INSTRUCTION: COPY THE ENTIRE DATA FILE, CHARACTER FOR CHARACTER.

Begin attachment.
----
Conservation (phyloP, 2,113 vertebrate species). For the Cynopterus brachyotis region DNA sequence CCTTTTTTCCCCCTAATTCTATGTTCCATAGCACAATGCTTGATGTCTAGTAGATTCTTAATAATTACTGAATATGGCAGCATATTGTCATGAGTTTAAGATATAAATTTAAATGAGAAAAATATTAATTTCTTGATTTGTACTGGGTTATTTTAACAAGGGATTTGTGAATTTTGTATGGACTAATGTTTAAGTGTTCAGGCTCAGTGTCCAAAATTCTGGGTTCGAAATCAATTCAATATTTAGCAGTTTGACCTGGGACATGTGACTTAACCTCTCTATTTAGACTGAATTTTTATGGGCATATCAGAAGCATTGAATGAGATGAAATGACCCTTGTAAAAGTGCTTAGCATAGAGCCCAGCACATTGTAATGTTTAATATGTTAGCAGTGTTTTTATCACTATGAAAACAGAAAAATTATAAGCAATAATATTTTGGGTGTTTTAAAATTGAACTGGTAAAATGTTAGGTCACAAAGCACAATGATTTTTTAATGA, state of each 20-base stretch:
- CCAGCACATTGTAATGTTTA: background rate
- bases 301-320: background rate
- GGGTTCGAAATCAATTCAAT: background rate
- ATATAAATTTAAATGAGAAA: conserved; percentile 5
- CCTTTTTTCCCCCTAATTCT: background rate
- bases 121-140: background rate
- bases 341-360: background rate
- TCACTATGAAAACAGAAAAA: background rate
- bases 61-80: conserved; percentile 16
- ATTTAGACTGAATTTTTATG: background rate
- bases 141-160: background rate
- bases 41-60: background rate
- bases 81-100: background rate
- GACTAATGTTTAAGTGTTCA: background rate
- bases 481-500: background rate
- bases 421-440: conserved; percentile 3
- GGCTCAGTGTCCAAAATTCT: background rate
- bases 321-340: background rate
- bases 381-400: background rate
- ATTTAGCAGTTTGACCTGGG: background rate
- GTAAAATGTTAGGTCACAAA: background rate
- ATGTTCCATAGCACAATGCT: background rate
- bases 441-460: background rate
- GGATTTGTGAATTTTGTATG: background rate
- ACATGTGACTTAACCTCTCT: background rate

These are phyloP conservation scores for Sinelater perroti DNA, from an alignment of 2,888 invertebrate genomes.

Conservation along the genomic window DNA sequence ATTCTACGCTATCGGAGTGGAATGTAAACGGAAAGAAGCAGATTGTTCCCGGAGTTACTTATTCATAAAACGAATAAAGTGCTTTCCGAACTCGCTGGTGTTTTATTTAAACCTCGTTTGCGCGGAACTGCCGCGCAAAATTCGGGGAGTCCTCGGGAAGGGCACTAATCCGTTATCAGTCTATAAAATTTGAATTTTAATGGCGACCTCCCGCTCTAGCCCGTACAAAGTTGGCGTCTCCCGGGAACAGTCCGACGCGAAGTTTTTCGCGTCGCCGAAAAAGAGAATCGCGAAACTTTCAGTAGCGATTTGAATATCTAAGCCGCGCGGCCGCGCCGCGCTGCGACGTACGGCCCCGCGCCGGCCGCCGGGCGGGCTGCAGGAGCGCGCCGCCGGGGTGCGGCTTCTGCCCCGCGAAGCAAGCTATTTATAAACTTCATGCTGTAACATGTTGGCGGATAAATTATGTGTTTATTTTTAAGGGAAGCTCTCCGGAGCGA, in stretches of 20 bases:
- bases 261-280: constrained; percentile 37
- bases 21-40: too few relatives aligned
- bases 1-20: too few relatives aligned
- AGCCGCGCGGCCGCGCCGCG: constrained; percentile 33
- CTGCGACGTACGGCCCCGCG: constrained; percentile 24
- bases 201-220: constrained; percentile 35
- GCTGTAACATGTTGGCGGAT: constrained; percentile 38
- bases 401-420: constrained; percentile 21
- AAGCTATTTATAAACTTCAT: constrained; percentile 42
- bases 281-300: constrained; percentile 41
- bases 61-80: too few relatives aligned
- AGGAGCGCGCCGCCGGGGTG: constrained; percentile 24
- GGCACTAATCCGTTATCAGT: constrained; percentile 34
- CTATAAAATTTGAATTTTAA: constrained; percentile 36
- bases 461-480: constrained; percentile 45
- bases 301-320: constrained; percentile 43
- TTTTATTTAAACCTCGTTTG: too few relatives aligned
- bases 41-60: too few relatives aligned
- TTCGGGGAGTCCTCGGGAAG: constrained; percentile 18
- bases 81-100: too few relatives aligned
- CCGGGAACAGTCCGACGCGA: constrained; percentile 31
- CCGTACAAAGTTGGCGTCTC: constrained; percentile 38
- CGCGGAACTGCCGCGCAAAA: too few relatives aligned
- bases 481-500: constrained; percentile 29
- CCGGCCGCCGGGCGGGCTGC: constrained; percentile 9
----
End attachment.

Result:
Conservation (phyloP, 2,113 vertebrate species). For the Cynopterus brachyotis region DNA sequence CCTTTTTTCCCCCTAATTCTATGTTCCATAGCACAATGCTTGATGTCTAGTAGATTCTTAATAATTACTGAATATGGCAGCATATTGTCATGAGTTTAAGATATAAATTTAAATGAGAAAAATATTAATTTCTTGATTTGTACTGGGTTATTTTAACAAGGGATTTGTGAATTTTGTATGGACTAATGTTTAAGTGTTCAGGCTCAGTGTCCAAAATTCTGGGTTCGAAATCAATTCAATATTTAGCAGTTTGACCTGGGACATGTGACTTAACCTCTCTATTTAGACTGAATTTTTATGGGCATATCAGAAGCATTGAATGAGATGAAATGACCCTTGTAAAAGTGCTTAGCATAGAGCCCAGCACATTGTAATGTTTAATATGTTAGCAGTGTTTTTATCACTATGAAAACAGAAAAATTATAAGCAATAATATTTTGGGTGTTTTAAAATTGAACTGGTAAAATGTTAGGTCACAAAGCACAATGATTTTTTAATGA, state of each 20-base stretch:
- CCAGCACATTGTAATGTTTA: background rate
- bases 301-320: background rate
- GGGTTCGAAATCAATTCAAT: background rate
- ATATAAATTTAAATGAGAAA: conserved; percentile 5
- CCTTTTTTCCCCCTAATTCT: background rate
- bases 121-140: background rate
- bases 341-360: background rate
- TCACTATGAAAACAGAAAAA: background rate
- bases 61-80: conserved; percentile 16
- ATTTAGACTGAATTTTTATG: background rate
- bases 141-160: background rate
- bases 41-60: background rate
- bases 81-100: background rate
- GACTAATGTTTAAGTGTTCA: background rate
- bases 481-500: background rate
- bases 421-440: conserved; percentile 3
- GGCTCAGTGTCCAAAATTCT: background rate
- bases 321-340: background rate
- bases 381-400: background rate
- ATTTAGCAGTTTGACCTGGG: background rate
- GTAAAATGTTAGGTCACAAA: background rate
- ATGTTCCATAGCACAATGCT: background rate
- bases 441-460: background rate
- GGATTTGTGAATTTTGTATG: background rate
- ACATGTGACTTAACCTCTCT: background rate

These are phyloP conservation scores for Sinelater perroti DNA, from an alignment of 2,888 invertebrate genomes.

Conservation along the genomic window DNA sequence ATTCTACGCTATCGGAGTGGAATGTAAACGGAAAGAAGCAGATTGTTCCCGGAGTTACTTATTCATAAAACGAATAAAGTGCTTTCCGAACTCGCTGGTGTTTTATTTAAACCTCGTTTGCGCGGAACTGCCGCGCAAAATTCGGGGAGTCCTCGGGAAGGGCACTAATCCGTTATCAGTCTATAAAATTTGAATTTTAATGGCGACCTCCCGCTCTAGCCCGTACAAAGTTGGCGTCTCCCGGGAACAGTCCGACGCGAAGTTTTTCGCGTCGCCGAAAAAGAGAATCGCGAAACTTTCAGTAGCGATTTGAATATCTAAGCCGCGCGGCCGCGCCGCGCTGCGACGTACGGCCCCGCGCCGGCCGCCGGGCGGGCTGCAGGAGCGCGCCGCCGGGGTGCGGCTTCTGCCCCGCGAAGCAAGCTATTTATAAACTTCATGCTGTAACATGTTGGCGGATAAATTATGTGTTTATTTTTAAGGGAAGCTCTCCGGAGCGA, in stretches of 20 bases:
- bases 261-280: constrained; percentile 37
- bases 21-40: too few relatives aligned
- bases 1-20: too few relatives aligned
- AGCCGCGCGGCCGCGCCGCG: constrained; percentile 33
- CTGCGACGTACGGCCCCGCG: constrained; percentile 24
- bases 201-220: constrained; percentile 35
- GCTGTAACATGTTGGCGGAT: constrained; percentile 38
- bases 401-420: constrained; percentile 21
- AAGCTATTTATAAACTTCAT: constrained; percentile 42
- bases 281-300: constrained; percentile 41
- bases 61-80: too few relatives aligned
- AGGAGCGCGCCGCCGGGGTG: constrained; percentile 24
- GGCACTAATCCGTTATCAGT: constrained; percentile 34
- CTATAAAATTTGAATTTTAA: constrained; percentile 36
- bases 461-480: constrained; percentile 45
- bases 301-320: constrained; percentile 43
- TTTTATTTAAACCTCGTTTG: too few relatives aligned
- bases 41-60: too few relatives aligned
- TTCGGGGAGTCCTCGGGAAG: constrained; percentile 18
- bases 81-100: too few relatives aligned
- CCGGGAACAGTCCGACGCGA: constrained; percentile 31
- CCGTACAAAGTTGGCGTCTC: constrained; percentile 38
- CGCGGAACTGCCGCGCAAAA: too few relatives aligned
- bases 481-500: constrained; percentile 29
- CCGGCCGCCGGGCGGGCTGC: constrained; percentile 9